I have this out pretty much all day, and have it broken into whatever sections I need that week, track some key habits, and jot down my gratitude and expenses. You’ll notice I don’t have detailed meeting or appointment notes because I live via Google Calendar – all my co-workers and my husband is on it, so it makes finding time to meet and reminders so much easier.

Interested in combining bullet journal and traveler’s notebooks? Read more about it!


Bullet Journal for Education Work

I do a lot of things. So I rely on this time chart to help me figure out what I’m doing and when.  From the shading I can tell immediately what times are busiest in my cycle, and when I have a break for things like… oh, vacation, right. It’s not like I USE this page a lot – but the act of thinking through your entire year in this way is extremely helpful in taking ownership of your work and shaping your time. You can do this for specific projects as well!

Bullet Journal for Education Work

I like taking physical notes – if I’m taking digital notes DURING the meeting I find myself typing verbatim and not actually processing what is important enough for me to write down. By having these notes I just reference when I needed.

When there are tasks involved, I draw a line down the page to keep notes on the left side and tasks on the right side to keep them separate. After the meeting, I’ll jot down the tasks in my bullet journal or create future reminders in my Google Calendar. If tasks are assigned to other people, our team uses Asana.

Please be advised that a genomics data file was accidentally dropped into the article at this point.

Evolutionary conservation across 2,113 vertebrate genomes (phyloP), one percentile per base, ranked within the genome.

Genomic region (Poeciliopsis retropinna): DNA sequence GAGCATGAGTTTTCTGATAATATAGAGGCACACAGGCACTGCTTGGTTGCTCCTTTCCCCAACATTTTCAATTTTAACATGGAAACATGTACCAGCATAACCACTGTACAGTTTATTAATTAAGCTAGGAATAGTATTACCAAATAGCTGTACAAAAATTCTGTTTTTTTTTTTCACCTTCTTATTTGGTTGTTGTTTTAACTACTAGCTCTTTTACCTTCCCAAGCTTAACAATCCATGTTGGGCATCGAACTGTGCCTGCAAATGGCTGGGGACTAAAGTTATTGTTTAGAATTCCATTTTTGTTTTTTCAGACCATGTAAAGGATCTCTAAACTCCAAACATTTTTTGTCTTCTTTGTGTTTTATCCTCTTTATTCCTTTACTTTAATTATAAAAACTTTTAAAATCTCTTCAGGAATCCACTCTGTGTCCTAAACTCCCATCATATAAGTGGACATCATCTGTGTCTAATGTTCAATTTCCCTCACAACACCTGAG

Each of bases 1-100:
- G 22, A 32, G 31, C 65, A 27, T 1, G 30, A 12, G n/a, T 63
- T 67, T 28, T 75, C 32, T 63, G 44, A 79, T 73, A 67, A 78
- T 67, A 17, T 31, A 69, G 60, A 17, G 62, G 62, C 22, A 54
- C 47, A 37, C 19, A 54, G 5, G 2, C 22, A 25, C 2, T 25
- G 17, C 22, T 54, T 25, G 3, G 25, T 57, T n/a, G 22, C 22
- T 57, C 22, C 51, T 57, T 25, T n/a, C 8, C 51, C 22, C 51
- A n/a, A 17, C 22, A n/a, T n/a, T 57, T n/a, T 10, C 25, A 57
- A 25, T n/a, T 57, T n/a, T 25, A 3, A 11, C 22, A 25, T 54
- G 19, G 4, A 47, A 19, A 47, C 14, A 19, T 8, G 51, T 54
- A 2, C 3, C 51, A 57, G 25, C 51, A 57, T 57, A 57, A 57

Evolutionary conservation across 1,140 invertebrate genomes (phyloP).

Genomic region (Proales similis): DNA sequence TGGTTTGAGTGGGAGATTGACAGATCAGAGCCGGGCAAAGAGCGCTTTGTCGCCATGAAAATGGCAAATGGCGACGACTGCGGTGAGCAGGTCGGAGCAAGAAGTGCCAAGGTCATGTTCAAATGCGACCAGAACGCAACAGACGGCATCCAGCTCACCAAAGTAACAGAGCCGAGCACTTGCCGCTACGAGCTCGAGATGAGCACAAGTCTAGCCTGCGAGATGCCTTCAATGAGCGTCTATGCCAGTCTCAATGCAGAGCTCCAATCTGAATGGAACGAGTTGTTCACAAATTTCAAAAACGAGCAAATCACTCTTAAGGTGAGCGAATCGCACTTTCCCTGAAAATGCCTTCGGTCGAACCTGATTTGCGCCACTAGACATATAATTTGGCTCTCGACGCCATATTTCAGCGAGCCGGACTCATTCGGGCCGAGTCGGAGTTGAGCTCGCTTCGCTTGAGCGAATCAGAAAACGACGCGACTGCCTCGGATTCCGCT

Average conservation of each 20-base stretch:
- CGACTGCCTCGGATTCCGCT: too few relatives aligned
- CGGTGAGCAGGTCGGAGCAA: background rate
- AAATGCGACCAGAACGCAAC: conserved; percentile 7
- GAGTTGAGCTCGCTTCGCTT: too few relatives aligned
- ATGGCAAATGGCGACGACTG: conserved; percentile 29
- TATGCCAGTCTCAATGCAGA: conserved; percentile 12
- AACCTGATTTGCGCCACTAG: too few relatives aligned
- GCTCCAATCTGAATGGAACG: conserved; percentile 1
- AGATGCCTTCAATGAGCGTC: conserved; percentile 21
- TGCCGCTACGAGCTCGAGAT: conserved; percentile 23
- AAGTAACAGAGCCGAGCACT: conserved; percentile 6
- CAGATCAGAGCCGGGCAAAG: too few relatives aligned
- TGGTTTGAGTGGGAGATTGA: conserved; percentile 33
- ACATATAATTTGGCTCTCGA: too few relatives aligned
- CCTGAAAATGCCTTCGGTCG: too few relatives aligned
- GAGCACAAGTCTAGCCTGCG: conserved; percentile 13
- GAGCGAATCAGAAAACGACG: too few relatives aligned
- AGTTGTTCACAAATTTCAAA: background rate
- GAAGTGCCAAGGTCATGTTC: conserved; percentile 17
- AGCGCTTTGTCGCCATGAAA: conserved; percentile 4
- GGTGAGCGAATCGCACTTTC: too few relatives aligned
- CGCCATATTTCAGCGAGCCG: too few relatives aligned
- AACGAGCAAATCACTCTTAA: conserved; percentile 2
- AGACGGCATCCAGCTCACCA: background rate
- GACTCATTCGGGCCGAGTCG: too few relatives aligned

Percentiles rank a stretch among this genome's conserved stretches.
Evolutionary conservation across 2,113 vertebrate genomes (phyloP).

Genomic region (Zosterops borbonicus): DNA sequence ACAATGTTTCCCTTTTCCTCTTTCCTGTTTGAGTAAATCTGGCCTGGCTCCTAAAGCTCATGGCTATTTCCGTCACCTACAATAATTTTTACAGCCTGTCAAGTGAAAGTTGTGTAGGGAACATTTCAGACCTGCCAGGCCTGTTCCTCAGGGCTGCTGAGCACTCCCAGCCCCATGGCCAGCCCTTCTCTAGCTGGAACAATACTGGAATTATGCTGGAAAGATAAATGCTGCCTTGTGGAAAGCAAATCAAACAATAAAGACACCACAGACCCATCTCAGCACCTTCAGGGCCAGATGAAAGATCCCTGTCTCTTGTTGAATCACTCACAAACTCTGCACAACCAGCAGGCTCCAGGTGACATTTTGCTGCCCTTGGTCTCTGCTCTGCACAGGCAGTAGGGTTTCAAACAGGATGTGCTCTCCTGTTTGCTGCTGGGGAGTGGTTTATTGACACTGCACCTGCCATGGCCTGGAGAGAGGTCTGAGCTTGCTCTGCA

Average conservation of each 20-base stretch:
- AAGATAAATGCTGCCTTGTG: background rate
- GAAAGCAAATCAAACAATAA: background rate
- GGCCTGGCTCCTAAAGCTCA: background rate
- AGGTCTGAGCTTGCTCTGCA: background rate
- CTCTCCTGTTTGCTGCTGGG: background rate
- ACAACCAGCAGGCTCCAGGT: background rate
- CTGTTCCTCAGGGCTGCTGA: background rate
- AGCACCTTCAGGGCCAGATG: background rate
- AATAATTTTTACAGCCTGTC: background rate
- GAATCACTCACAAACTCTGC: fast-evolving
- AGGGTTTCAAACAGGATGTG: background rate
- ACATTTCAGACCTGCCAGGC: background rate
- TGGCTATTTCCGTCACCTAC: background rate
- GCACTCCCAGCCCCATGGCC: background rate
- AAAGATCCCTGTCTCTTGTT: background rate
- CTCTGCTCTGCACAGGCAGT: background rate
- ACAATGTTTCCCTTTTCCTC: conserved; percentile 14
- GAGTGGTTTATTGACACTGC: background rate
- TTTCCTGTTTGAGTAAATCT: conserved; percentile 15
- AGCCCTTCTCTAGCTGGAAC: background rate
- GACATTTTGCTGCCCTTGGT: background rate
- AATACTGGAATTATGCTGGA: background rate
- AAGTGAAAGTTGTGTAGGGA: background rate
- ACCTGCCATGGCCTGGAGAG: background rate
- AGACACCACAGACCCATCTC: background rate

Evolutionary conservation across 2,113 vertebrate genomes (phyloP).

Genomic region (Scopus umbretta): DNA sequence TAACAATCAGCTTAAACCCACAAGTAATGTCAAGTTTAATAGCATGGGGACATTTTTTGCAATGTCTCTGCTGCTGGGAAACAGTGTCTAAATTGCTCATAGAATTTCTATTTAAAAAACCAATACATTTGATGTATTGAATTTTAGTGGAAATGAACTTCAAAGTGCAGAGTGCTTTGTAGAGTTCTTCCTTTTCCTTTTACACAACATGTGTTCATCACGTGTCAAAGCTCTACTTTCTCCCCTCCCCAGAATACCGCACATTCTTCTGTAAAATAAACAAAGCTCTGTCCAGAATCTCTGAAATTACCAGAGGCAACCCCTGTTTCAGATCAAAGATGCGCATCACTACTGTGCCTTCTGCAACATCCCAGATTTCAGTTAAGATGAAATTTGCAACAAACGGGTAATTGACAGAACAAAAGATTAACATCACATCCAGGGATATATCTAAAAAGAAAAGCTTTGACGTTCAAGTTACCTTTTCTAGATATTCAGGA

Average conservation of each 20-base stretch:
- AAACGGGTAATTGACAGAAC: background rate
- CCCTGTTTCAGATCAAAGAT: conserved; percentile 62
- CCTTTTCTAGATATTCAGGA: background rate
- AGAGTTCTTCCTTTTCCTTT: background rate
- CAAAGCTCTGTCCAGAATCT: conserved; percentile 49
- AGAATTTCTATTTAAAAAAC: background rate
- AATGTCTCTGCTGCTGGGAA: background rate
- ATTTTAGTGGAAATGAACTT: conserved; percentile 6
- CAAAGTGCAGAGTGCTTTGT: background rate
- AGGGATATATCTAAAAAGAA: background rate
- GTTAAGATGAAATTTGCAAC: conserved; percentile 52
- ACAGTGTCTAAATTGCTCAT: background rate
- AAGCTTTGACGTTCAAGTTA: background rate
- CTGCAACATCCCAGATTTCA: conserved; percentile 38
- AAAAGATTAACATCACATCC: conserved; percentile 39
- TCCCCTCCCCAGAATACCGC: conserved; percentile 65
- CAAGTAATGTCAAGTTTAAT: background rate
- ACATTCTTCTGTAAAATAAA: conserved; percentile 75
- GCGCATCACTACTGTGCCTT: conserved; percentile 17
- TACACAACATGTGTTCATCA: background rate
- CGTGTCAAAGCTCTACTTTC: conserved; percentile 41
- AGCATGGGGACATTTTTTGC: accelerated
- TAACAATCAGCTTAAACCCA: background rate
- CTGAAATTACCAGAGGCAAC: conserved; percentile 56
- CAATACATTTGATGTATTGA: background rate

Bullet Journal for Education Work

Something I need to do throughout the semester and year is track little changes and hiccups I notice along the way or feedback I hear about how classes are going. I keep this collection in my work notebook. It’s invaluable as I’m sitting down now to go over changes to make for the fall. This can of course be applied to many projects as you want to make incremental changes over time.

Bullet Journal for Education Work

I do a lot of my work in teams, which means I don’t keep everything on paper – that would just be a collaboration nightmare! But what my bujo does is capture my thoughts and create a sense of order for me to identify the work I need to do. This process is an example of it – where I could organize the steps of the projects I’m completing this summer. From here we heavily rely on Google Drive to create shared documents to collaborate in real time.